Grassroots Initiatives for Digital Rights: Case Study 4 - Argentina
When Weiba Foundation received their Internews grant, the organisation was only six months old. However, the team were already very clear about their mission: to support ordinary citizens to understand, claim and protect their digital rights.
Analía Aspis, Project Manager,had worked in the internet governance sector for five years, and had seen a divide between the theory of digital rights, and the practical implementation.
“We are lawyers, and we know that when we talk about digital rights, we are sometimes not speaking a language people can understand,” says Analía. “We wanted to bring different sectors together, and translate things for both sides.”
Using their Internews grant, Weiba focused on intellectual property. Argentina has adequate legislation around this, but the majority of artists are unaware of their rights. There is very little information available to them on what they can do to protect their work, and no training or support.
Over eight months, Analía and her team organised a series of workshops and curated an exhibition of artwork responding to the theme of digital rights.
The workshops covered topics such as data protection, privacy, protection for vulnerable people in online spaces, internet governance and intellectual property.
Each workshop lasted up to two hours, and attendance ranged from 25-35 people – more than double what the team had anticipated.
The artists were then invited to produce work in response to the issues discussed in the workshops, with the aim of communicating ideas around digital rights to the general public.
The resulting work was exhibited in a gallery in central Buenos Aires, and although the exhibition only ran for one day (the most the team could afford), and that day happened to see the heaviest rain in Buenos Aires for a decade, well over a hundred people visited.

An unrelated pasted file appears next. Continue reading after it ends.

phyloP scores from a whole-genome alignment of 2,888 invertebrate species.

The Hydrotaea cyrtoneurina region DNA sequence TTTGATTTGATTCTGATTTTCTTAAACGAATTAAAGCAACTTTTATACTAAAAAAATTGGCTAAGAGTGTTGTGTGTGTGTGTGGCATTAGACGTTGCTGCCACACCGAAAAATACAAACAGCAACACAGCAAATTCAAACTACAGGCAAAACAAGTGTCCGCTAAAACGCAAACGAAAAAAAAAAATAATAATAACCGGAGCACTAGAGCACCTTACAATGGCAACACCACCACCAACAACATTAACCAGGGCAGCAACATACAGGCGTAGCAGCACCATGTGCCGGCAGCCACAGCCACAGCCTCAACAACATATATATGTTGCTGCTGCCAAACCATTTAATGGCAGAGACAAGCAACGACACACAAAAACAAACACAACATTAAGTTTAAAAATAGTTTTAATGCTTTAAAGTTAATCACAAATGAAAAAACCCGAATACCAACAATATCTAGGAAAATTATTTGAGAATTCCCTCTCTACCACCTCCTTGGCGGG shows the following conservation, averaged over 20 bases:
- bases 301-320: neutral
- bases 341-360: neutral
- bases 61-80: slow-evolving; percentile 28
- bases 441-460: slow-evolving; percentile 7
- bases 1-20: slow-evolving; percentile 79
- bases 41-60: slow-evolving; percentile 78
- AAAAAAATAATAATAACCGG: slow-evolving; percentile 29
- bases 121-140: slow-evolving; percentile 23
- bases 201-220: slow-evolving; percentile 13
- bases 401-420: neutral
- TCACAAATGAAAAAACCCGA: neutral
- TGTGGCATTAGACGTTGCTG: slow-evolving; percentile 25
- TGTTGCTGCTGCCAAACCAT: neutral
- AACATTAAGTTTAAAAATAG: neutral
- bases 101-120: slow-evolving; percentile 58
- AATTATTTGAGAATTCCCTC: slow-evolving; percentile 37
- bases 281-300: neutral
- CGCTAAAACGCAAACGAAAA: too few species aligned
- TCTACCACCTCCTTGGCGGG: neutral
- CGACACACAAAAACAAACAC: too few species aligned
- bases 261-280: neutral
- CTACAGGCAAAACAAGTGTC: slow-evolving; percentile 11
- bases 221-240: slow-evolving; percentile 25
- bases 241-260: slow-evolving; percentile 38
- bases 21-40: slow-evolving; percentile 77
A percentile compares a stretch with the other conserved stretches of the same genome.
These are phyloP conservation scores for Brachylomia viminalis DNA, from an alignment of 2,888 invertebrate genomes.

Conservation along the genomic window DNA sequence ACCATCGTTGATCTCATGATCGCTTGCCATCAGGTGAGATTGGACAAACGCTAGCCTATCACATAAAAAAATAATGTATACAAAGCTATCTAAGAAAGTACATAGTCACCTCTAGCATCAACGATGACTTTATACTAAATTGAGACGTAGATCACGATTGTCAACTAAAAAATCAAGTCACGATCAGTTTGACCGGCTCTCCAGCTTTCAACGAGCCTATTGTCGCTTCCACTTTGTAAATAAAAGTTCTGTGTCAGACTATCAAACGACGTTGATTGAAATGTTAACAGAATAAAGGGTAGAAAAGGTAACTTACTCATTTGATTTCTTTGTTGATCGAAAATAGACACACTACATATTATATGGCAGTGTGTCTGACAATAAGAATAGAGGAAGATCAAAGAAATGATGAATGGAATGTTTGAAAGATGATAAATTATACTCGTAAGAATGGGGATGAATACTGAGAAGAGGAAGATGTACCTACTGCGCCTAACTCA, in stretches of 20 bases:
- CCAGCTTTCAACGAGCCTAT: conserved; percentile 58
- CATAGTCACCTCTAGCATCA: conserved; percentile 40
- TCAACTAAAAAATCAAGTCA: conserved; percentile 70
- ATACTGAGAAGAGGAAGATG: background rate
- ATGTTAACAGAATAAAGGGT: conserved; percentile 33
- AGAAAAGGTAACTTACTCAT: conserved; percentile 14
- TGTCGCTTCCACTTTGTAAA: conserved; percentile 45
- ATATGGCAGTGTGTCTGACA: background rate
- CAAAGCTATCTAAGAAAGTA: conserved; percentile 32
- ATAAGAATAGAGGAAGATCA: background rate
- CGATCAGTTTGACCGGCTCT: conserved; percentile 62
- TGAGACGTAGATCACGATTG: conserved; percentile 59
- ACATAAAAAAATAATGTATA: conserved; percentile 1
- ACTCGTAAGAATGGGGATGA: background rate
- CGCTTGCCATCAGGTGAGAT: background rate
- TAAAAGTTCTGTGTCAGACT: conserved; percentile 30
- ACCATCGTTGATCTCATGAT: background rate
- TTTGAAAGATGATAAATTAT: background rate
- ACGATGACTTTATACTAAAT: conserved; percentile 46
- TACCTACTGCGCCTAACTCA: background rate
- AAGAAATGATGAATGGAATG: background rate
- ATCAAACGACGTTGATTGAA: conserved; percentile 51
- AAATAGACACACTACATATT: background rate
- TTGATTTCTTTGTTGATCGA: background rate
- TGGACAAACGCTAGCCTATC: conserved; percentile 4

The exhibition was divided into three areas: Privacy; Politics and Tech; and Censorship. These were the issues most artists had addressed, although a wide range of work was submitted.
The team was on hand during the exhibition to speak with the public about the topics covered. As the team had expected, members of the public had very little understanding of their digital rights, and the extent to which these are routinely compromised.
As a result, many visitors and artists asked how they could become more involved with Weiba Foundation’s work, and wanted to learn more. Artists, in particular, asked for more straightforward, practical guidance on how they can protect their work: Analía and her team have linked with some academics who are experts in the field of artistic intellectual property, to provide this.
Analía and her team are applying for additional funding to continue their work, looking for creative ways to engage people with digital rights. Analía reflects,
“It was great for us to work with artists. They’re so curious about things they don’t understand, and they think in different ways.
When we’re trying to translate legal principles for ordinary people, we get tangled up in words. But they managed to express complicated concepts without using any words at all – and people understood perfectly.”